Trump’s Title X ‘Gag Rule’ Hurts Asian American Women and Other WOC Who Need Access to Reproductive Healthcare

A sign outside a Planned Parenthood building in NYC. (Photo credit: Lucas Jackson/Reuters)

The Trump administration is holding true to the president’s campaign trail promise to wage a war on women, and the women who are suffering the greatest effects of the president’s hateful policies remain low-income women of color.

Under Title X, reproductive healthcare programs can apply to receive federal funding in order to provide family planning and reproductive healthcare services for low-income patients — all of whom are thereby able to access critical family planning services and reproductive healthcare for little or no cost. Title X funding helps to maintain several community-based reproductive healthcare clinics across the clinic that offer contraceptive services, prenatal care, routine tests and screenings, and treatment for sexually-transmitted infection.

Pandering to his Far Right anti-abortion base, the president’s administration instituted a new federal rule earlier this year that would prevent any reproductive healthcare provider that receives Title X funds from helping patients learn from their doctor where they can obtain abortion services, even if through medically-informed counseling the patient decides that an abortion is the best course of action. This ‘gag rule’ — which effectively restricts the information a patient can receive from their doctor — is a heinous affront to reproductive healthcare access, and it will specifically impact low-income women of colour who rely on Planned Parenthood for family planning and reproductive healthcare access, including thousands of Asian American women.

Today, Planned Parenthood announced that due to the Trump administration’s gag rule, it would no longer accept Title X funding, threatening the network of clinics that Planned Parenthood operates across the country.

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The Triumph Beyond Sandra Oh’s Trophy

Sandra Oh at the 2019 Golden Globes.

By Guest Contributor: Jacqueline Wong

Sandra Oh recently made history three times at the 76th Golden Globes Awards as the first Asian American host, the first Asian American woman to win multiple Golden Globes, and the first Asian American woman in nearly 40 years to win for Best Actress in a TV Drama for her role in Killing Eve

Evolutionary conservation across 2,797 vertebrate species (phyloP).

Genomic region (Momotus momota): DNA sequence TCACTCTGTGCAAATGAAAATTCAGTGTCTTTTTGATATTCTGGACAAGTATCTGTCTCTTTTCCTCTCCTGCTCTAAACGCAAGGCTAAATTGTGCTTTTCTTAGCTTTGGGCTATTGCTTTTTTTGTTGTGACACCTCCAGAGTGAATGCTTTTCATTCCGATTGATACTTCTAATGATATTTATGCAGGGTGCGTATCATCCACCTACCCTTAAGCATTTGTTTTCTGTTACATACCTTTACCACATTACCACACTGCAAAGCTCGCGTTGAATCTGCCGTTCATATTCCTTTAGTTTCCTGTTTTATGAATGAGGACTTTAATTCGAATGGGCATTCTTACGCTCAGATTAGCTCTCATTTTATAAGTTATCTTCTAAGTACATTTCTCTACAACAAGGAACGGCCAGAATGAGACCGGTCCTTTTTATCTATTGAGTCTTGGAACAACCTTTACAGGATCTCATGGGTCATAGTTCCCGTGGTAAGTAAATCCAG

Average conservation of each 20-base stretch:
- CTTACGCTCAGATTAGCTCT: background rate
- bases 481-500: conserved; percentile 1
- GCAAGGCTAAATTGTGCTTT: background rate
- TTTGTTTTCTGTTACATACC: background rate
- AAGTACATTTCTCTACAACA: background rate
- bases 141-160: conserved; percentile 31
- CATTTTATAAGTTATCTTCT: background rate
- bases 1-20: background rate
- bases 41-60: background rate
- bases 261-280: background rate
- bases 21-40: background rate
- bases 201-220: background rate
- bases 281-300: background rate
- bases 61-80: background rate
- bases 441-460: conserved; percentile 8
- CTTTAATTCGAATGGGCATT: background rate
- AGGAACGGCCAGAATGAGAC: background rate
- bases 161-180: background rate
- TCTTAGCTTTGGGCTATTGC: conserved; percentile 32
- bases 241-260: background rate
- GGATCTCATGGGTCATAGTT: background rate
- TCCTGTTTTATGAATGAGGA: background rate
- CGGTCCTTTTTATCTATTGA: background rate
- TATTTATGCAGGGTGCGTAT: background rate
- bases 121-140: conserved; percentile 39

Yet it was not just her hosting duties or her receipt of a Best Actress award that made the night so special for Asian Americans.  Rather, it was how Oh unabashedly celebrated her Asian-ness on live TV.  Asian Americans have rarely been given the opportunity to have their faces or voices broadcasted live on such a large platform.  By owning her Asian identity on stage, Oh took back control of the Asian American narrative.

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“AAPI Women Lead” Takes Back AAPI Womxn’s Identity with #ImReady2018

The organizers of AAPI Women Lead.

By Reappropriate Intern: V. Huynh

“This conference on November 3rd is essentially the launch of a larger movement,” says Jenny Wun, co-founder of AAPI Women Lead and 2018’s #ImReady conference. “It’s our first gathering, so we still intend to host more gatherings across the country. It’s also a gathering of some of our most important community leaders; some of them will be on the stage, some will be in the audience. They’re here to tell us what are the issues that impact our communities? They’re our first wave of community leaders that we want to celebrate.

“First wave? This is just the first round.”

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Did you know what a microaggression was when you were a young Asian girl? Because these kids do

An image of the opening credits of Radical Cram School, featuring comedian and performance artist Kristina Wong.

By Guest Contributor: Hanako Narter

In an episode of the new web series Radical Cram School, an 8-year-old Asian American girl named Liberty recounts how a blonde classmate told her she shouldn’t be Tinkerbell in a school play because she looked nothing like the fictitious blonde fairy.

When I was a kid, I also made the bold Asian decision to be Tinkerbell for Halloween. I asked my parents to buy me a blonde wig and looked in the mirror in dismay at how my aggravatingly black hair kept showing under the radiant synthetic yellow. As with most cases of cultural appropriation, I looked stupid.

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Fighting for equal pay for Southeast Asian American women

Cropped Infographic for AAPI Equal Pay Day (Photo Credit: NAPAWF)

By Guest Contributors: Sung Yeon Choimorrow and Vimala Phongsavanh, National Asian Pacific American Women’s Forum

Disaggregated data indicates that Southeast Asian women in the U.S. are making on average 61 cents to the white male dollar — and this pay disparity is hurting their ability to make choices about their bodies, their lives, and their families.

Imagine having to work an extra nine months to for your pay to catch up to that of a white American man. For millions of Southeast Asian American women, this is no fictional scenario.

In 1981, Vimala’s parents and sister fled the country of Laos to escape political persecution and arrived in Rhode Island as refugees. Just a few months after settling in, her mother, Kongdeaune, began working at a factory where she ended up being paid the same minimum wage for the next 35 years of her life. She worked many 16 hour days just to be able to afford to give her kids a comfortable life and send some money back home to her family in Laos — and she did all of this without paid sick leave or vacation. Vimala saw the weight of the financial burden take a toll on her mother’s emotional and physical health. Women like Kongdeaune would have greatly benefited from equal pay and — and it’s about time they get it.

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